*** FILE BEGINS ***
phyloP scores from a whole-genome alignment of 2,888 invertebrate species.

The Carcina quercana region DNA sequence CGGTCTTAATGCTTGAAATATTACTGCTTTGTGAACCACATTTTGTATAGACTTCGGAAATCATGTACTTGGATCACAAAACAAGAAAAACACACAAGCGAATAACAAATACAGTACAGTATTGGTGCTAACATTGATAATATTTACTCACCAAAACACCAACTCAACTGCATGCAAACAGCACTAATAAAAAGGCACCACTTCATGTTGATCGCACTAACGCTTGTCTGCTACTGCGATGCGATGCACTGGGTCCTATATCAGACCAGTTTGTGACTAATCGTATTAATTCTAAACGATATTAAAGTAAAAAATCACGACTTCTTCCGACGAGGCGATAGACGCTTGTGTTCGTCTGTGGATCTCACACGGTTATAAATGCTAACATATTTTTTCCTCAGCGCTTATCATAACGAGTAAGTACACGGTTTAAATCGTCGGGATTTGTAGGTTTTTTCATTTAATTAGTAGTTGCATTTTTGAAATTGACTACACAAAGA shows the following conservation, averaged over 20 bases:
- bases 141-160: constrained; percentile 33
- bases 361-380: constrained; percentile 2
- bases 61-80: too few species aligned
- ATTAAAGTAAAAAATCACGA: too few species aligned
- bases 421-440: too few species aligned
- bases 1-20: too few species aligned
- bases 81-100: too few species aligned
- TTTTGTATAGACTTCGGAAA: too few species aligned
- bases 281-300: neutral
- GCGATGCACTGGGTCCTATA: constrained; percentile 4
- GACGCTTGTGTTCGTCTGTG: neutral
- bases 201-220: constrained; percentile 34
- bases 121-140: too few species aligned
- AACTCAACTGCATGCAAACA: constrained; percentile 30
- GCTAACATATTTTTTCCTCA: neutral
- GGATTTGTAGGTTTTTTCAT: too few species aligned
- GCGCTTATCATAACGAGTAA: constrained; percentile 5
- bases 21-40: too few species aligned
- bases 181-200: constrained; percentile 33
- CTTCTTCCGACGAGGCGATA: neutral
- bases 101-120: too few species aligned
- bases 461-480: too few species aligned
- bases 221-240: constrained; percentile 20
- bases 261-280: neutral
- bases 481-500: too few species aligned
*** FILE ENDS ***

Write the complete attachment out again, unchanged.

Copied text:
phyloP scores from a whole-genome alignment of 2,888 invertebrate species.

The Carcina quercana region DNA sequence CGGTCTTAATGCTTGAAATATTACTGCTTTGTGAACCACATTTTGTATAGACTTCGGAAATCATGTACTTGGATCACAAAACAAGAAAAACACACAAGCGAATAACAAATACAGTACAGTATTGGTGCTAACATTGATAATATTTACTCACCAAAACACCAACTCAACTGCATGCAAACAGCACTAATAAAAAGGCACCACTTCATGTTGATCGCACTAACGCTTGTCTGCTACTGCGATGCGATGCACTGGGTCCTATATCAGACCAGTTTGTGACTAATCGTATTAATTCTAAACGATATTAAAGTAAAAAATCACGACTTCTTCCGACGAGGCGATAGACGCTTGTGTTCGTCTGTGGATCTCACACGGTTATAAATGCTAACATATTTTTTCCTCAGCGCTTATCATAACGAGTAAGTACACGGTTTAAATCGTCGGGATTTGTAGGTTTTTTCATTTAATTAGTAGTTGCATTTTTGAAATTGACTACACAAAGA shows the following conservation, averaged over 20 bases:
- bases 141-160: constrained; percentile 33
- bases 361-380: constrained; percentile 2
- bases 61-80: too few species aligned
- ATTAAAGTAAAAAATCACGA: too few species aligned
- bases 421-440: too few species aligned
- bases 1-20: too few species aligned
- bases 81-100: too few species aligned
- TTTTGTATAGACTTCGGAAA: too few species aligned
- bases 281-300: neutral
- GCGATGCACTGGGTCCTATA: constrained; percentile 4
- GACGCTTGTGTTCGTCTGTG: neutral
- bases 201-220: constrained; percentile 34
- bases 121-140: too few species aligned
- AACTCAACTGCATGCAAACA: constrained; percentile 30
- GCTAACATATTTTTTCCTCA: neutral
- GGATTTGTAGGTTTTTTCAT: too few species aligned
- GCGCTTATCATAACGAGTAA: constrained; percentile 5
- bases 21-40: too few species aligned
- bases 181-200: constrained; percentile 33
- CTTCTTCCGACGAGGCGATA: neutral
- bases 101-120: too few species aligned
- bases 461-480: too few species aligned
- bases 221-240: constrained; percentile 20
- bases 261-280: neutral
- bases 481-500: too few species aligned